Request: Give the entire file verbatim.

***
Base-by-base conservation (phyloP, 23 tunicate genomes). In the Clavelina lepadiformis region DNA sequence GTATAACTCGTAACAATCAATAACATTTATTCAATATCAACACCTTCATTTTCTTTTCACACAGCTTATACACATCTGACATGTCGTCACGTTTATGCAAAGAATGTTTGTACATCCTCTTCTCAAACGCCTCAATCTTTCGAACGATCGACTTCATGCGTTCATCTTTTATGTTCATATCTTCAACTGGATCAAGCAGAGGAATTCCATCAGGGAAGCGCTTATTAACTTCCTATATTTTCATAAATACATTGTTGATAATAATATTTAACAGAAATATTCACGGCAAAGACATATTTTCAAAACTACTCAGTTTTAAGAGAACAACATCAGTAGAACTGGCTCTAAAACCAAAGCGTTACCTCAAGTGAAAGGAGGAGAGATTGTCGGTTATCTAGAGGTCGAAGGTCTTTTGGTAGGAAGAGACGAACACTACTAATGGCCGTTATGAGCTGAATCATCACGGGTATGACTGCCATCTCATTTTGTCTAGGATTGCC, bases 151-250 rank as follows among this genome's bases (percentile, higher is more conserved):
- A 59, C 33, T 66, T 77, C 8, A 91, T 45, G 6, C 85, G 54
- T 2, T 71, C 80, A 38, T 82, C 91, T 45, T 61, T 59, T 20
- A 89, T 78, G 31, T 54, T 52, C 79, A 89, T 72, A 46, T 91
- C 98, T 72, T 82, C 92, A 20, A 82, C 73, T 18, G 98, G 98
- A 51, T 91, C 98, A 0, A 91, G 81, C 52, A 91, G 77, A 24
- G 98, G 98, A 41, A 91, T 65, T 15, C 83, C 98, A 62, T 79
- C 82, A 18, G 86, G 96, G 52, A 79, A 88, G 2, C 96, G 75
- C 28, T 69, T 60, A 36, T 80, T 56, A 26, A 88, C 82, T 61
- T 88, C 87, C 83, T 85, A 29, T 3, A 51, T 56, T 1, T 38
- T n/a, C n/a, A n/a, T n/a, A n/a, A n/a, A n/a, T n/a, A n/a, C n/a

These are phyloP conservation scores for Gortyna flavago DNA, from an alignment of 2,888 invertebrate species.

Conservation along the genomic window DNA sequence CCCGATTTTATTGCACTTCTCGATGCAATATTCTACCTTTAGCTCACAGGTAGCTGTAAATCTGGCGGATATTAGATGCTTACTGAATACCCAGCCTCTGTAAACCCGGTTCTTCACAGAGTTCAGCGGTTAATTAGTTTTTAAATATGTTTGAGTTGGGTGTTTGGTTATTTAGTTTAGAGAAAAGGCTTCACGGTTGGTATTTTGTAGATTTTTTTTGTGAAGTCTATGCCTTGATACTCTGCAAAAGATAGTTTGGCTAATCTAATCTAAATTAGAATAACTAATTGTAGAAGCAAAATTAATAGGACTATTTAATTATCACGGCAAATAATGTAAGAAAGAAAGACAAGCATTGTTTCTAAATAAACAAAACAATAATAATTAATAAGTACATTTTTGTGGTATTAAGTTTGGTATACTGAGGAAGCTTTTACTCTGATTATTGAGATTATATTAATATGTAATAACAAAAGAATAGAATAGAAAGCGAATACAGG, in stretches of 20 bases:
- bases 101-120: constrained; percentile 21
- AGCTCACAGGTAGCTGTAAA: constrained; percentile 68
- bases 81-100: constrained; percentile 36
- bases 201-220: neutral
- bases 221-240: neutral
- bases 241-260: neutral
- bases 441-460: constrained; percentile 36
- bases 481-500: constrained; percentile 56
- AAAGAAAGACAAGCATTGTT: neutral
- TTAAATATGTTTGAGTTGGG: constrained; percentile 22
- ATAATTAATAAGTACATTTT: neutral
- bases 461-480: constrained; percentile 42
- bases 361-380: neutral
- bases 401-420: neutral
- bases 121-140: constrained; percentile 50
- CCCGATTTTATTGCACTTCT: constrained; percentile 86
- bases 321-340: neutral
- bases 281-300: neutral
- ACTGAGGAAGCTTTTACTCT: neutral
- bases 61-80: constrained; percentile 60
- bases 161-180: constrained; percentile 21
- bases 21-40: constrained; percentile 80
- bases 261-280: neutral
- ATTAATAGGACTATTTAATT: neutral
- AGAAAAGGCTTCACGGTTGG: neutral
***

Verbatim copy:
Base-by-base conservation (phyloP, 23 tunicate genomes). In the Clavelina lepadiformis region DNA sequence GTATAACTCGTAACAATCAATAACATTTATTCAATATCAACACCTTCATTTTCTTTTCACACAGCTTATACACATCTGACATGTCGTCACGTTTATGCAAAGAATGTTTGTACATCCTCTTCTCAAACGCCTCAATCTTTCGAACGATCGACTTCATGCGTTCATCTTTTATGTTCATATCTTCAACTGGATCAAGCAGAGGAATTCCATCAGGGAAGCGCTTATTAACTTCCTATATTTTCATAAATACATTGTTGATAATAATATTTAACAGAAATATTCACGGCAAAGACATATTTTCAAAACTACTCAGTTTTAAGAGAACAACATCAGTAGAACTGGCTCTAAAACCAAAGCGTTACCTCAAGTGAAAGGAGGAGAGATTGTCGGTTATCTAGAGGTCGAAGGTCTTTTGGTAGGAAGAGACGAACACTACTAATGGCCGTTATGAGCTGAATCATCACGGGTATGACTGCCATCTCATTTTGTCTAGGATTGCC, bases 151-250 rank as follows among this genome's bases (percentile, higher is more conserved):
- A 59, C 33, T 66, T 77, C 8, A 91, T 45, G 6, C 85, G 54
- T 2, T 71, C 80, A 38, T 82, C 91, T 45, T 61, T 59, T 20
- A 89, T 78, G 31, T 54, T 52, C 79, A 89, T 72, A 46, T 91
- C 98, T 72, T 82, C 92, A 20, A 82, C 73, T 18, G 98, G 98
- A 51, T 91, C 98, A 0, A 91, G 81, C 52, A 91, G 77, A 24
- G 98, G 98, A 41, A 91, T 65, T 15, C 83, C 98, A 62, T 79
- C 82, A 18, G 86, G 96, G 52, A 79, A 88, G 2, C 96, G 75
- C 28, T 69, T 60, A 36, T 80, T 56, A 26, A 88, C 82, T 61
- T 88, C 87, C 83, T 85, A 29, T 3, A 51, T 56, T 1, T 38
- T n/a, C n/a, A n/a, T n/a, A n/a, A n/a, A n/a, T n/a, A n/a, C n/a

These are phyloP conservation scores for Gortyna flavago DNA, from an alignment of 2,888 invertebrate species.

Conservation along the genomic window DNA sequence CCCGATTTTATTGCACTTCTCGATGCAATATTCTACCTTTAGCTCACAGGTAGCTGTAAATCTGGCGGATATTAGATGCTTACTGAATACCCAGCCTCTGTAAACCCGGTTCTTCACAGAGTTCAGCGGTTAATTAGTTTTTAAATATGTTTGAGTTGGGTGTTTGGTTATTTAGTTTAGAGAAAAGGCTTCACGGTTGGTATTTTGTAGATTTTTTTTGTGAAGTCTATGCCTTGATACTCTGCAAAAGATAGTTTGGCTAATCTAATCTAAATTAGAATAACTAATTGTAGAAGCAAAATTAATAGGACTATTTAATTATCACGGCAAATAATGTAAGAAAGAAAGACAAGCATTGTTTCTAAATAAACAAAACAATAATAATTAATAAGTACATTTTTGTGGTATTAAGTTTGGTATACTGAGGAAGCTTTTACTCTGATTATTGAGATTATATTAATATGTAATAACAAAAGAATAGAATAGAAAGCGAATACAGG, in stretches of 20 bases:
- bases 101-120: constrained; percentile 21
- AGCTCACAGGTAGCTGTAAA: constrained; percentile 68
- bases 81-100: constrained; percentile 36
- bases 201-220: neutral
- bases 221-240: neutral
- bases 241-260: neutral
- bases 441-460: constrained; percentile 36
- bases 481-500: constrained; percentile 56
- AAAGAAAGACAAGCATTGTT: neutral
- TTAAATATGTTTGAGTTGGG: constrained; percentile 22
- ATAATTAATAAGTACATTTT: neutral
- bases 461-480: constrained; percentile 42
- bases 361-380: neutral
- bases 401-420: neutral
- bases 121-140: constrained; percentile 50
- CCCGATTTTATTGCACTTCT: constrained; percentile 86
- bases 321-340: neutral
- bases 281-300: neutral
- ACTGAGGAAGCTTTTACTCT: neutral
- bases 61-80: constrained; percentile 60
- bases 161-180: constrained; percentile 21
- bases 21-40: constrained; percentile 80
- bases 261-280: neutral
- ATTAATAGGACTATTTAATT: neutral
- AGAAAAGGCTTCACGGTTGG: neutral